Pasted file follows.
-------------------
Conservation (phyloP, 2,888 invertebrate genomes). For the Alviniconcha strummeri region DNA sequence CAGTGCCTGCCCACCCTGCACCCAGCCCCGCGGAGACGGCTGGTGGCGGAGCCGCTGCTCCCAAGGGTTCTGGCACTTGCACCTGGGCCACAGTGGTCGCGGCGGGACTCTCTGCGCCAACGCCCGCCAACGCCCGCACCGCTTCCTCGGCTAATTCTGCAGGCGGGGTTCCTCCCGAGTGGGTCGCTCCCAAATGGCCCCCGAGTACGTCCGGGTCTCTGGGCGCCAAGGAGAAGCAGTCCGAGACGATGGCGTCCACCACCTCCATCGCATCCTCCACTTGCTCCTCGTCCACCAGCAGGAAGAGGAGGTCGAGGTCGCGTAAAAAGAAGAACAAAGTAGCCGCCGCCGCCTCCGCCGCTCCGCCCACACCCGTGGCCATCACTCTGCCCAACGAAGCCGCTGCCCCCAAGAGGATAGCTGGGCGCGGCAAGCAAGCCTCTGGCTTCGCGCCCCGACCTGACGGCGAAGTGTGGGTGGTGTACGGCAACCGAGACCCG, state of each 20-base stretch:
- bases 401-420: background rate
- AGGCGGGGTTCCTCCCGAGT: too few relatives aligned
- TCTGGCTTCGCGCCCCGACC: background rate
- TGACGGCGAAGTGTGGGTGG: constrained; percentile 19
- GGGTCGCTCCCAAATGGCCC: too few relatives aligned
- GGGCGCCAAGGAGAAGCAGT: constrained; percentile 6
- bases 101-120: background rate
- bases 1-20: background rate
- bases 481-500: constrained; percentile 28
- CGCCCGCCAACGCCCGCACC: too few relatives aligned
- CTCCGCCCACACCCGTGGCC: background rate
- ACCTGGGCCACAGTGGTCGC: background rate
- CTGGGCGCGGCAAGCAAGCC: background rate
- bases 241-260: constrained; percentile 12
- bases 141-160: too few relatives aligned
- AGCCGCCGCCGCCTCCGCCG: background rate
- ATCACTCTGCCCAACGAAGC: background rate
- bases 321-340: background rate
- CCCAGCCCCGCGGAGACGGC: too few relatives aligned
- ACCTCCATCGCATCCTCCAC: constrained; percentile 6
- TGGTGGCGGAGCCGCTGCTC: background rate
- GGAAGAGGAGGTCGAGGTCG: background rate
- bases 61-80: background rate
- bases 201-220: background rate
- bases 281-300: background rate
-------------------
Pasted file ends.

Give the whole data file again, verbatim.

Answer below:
Conservation (phyloP, 2,888 invertebrate genomes). For the Alviniconcha strummeri region DNA sequence CAGTGCCTGCCCACCCTGCACCCAGCCCCGCGGAGACGGCTGGTGGCGGAGCCGCTGCTCCCAAGGGTTCTGGCACTTGCACCTGGGCCACAGTGGTCGCGGCGGGACTCTCTGCGCCAACGCCCGCCAACGCCCGCACCGCTTCCTCGGCTAATTCTGCAGGCGGGGTTCCTCCCGAGTGGGTCGCTCCCAAATGGCCCCCGAGTACGTCCGGGTCTCTGGGCGCCAAGGAGAAGCAGTCCGAGACGATGGCGTCCACCACCTCCATCGCATCCTCCACTTGCTCCTCGTCCACCAGCAGGAAGAGGAGGTCGAGGTCGCGTAAAAAGAAGAACAAAGTAGCCGCCGCCGCCTCCGCCGCTCCGCCCACACCCGTGGCCATCACTCTGCCCAACGAAGCCGCTGCCCCCAAGAGGATAGCTGGGCGCGGCAAGCAAGCCTCTGGCTTCGCGCCCCGACCTGACGGCGAAGTGTGGGTGGTGTACGGCAACCGAGACCCG, state of each 20-base stretch:
- bases 401-420: background rate
- AGGCGGGGTTCCTCCCGAGT: too few relatives aligned
- TCTGGCTTCGCGCCCCGACC: background rate
- TGACGGCGAAGTGTGGGTGG: constrained; percentile 19
- GGGTCGCTCCCAAATGGCCC: too few relatives aligned
- GGGCGCCAAGGAGAAGCAGT: constrained; percentile 6
- bases 101-120: background rate
- bases 1-20: background rate
- bases 481-500: constrained; percentile 28
- CGCCCGCCAACGCCCGCACC: too few relatives aligned
- CTCCGCCCACACCCGTGGCC: background rate
- ACCTGGGCCACAGTGGTCGC: background rate
- CTGGGCGCGGCAAGCAAGCC: background rate
- bases 241-260: constrained; percentile 12
- bases 141-160: too few relatives aligned
- AGCCGCCGCCGCCTCCGCCG: background rate
- ATCACTCTGCCCAACGAAGC: background rate
- bases 321-340: background rate
- CCCAGCCCCGCGGAGACGGC: too few relatives aligned
- ACCTCCATCGCATCCTCCAC: constrained; percentile 6
- TGGTGGCGGAGCCGCTGCTC: background rate
- GGAAGAGGAGGTCGAGGTCG: background rate
- bases 61-80: background rate
- bases 201-220: background rate
- bases 281-300: background rate